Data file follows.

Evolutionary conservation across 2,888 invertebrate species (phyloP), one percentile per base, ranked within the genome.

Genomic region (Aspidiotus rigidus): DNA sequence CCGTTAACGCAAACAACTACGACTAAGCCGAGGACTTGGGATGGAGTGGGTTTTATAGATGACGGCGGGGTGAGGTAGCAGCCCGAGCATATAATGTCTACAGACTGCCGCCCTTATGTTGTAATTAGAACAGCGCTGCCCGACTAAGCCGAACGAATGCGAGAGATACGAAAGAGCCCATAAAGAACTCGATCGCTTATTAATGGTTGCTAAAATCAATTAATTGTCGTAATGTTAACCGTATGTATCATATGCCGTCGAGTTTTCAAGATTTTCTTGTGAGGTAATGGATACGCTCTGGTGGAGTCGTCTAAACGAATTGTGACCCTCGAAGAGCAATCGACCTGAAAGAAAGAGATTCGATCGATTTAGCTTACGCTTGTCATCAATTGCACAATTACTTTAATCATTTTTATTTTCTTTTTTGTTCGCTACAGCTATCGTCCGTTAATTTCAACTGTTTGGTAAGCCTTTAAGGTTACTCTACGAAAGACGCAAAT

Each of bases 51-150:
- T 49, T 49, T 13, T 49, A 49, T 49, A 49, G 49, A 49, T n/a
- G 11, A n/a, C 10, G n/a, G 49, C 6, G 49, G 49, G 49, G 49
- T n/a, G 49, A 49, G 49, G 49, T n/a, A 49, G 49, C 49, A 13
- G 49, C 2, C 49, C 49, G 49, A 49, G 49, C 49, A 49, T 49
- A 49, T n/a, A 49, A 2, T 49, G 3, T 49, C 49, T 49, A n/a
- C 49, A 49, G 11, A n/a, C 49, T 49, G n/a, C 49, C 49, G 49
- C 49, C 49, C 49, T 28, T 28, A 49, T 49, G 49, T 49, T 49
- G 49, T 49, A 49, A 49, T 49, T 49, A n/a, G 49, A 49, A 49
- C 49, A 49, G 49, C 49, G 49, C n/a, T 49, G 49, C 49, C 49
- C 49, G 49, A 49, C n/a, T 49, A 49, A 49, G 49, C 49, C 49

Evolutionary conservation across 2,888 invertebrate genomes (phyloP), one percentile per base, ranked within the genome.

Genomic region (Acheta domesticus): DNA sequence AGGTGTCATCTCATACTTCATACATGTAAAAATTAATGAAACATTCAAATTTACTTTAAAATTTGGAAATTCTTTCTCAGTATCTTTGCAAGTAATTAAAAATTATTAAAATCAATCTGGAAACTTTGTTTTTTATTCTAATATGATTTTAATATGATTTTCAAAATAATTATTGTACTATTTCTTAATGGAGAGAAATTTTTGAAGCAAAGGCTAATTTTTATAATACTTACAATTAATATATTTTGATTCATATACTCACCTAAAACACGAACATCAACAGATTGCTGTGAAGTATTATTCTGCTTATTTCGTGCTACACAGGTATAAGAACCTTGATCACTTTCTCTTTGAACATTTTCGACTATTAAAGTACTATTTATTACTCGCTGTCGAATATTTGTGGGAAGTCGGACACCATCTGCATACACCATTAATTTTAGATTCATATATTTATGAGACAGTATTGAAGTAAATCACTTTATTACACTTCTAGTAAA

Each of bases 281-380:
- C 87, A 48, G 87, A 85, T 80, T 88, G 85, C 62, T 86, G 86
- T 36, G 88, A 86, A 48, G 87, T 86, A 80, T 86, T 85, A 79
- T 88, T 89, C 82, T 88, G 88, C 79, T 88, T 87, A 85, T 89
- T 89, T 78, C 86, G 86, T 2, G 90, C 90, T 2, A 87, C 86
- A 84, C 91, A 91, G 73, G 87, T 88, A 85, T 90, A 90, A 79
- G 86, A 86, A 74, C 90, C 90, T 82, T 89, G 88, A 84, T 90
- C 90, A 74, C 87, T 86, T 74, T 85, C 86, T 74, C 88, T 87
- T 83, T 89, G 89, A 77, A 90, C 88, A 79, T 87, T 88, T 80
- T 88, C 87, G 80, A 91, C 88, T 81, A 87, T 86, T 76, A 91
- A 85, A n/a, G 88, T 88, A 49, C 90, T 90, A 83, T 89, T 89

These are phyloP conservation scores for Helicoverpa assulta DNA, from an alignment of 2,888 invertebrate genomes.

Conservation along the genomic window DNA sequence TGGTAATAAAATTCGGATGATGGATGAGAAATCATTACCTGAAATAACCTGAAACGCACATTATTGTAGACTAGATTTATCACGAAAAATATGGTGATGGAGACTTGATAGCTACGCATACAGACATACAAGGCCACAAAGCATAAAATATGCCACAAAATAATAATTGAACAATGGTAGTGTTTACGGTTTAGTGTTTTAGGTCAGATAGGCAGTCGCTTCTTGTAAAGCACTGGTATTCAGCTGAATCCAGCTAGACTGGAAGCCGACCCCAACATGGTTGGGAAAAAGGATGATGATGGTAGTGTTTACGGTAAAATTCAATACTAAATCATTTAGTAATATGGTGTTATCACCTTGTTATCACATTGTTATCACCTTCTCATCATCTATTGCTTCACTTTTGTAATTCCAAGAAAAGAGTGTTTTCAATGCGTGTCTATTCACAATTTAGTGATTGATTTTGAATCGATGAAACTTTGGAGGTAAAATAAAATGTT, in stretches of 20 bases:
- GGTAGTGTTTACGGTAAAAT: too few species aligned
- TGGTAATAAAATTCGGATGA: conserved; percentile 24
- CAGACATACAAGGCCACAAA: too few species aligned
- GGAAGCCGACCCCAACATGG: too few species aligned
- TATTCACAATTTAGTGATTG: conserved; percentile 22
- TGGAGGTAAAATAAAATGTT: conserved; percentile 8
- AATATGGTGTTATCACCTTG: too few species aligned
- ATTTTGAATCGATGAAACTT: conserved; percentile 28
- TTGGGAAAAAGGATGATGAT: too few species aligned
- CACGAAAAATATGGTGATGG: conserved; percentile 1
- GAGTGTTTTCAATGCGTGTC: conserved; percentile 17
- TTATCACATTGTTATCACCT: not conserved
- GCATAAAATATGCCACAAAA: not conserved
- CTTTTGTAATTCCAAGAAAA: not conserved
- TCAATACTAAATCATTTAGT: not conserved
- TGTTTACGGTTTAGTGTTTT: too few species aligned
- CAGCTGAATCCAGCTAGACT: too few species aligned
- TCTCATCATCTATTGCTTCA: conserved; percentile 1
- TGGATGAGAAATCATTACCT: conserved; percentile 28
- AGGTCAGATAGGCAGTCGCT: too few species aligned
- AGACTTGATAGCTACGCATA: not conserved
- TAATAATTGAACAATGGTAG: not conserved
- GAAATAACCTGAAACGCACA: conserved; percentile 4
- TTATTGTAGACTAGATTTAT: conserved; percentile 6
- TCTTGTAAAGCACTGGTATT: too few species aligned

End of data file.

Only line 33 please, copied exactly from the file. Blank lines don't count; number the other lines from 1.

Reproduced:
- TATTCACAATTTAGTGATTG: conserved; percentile 22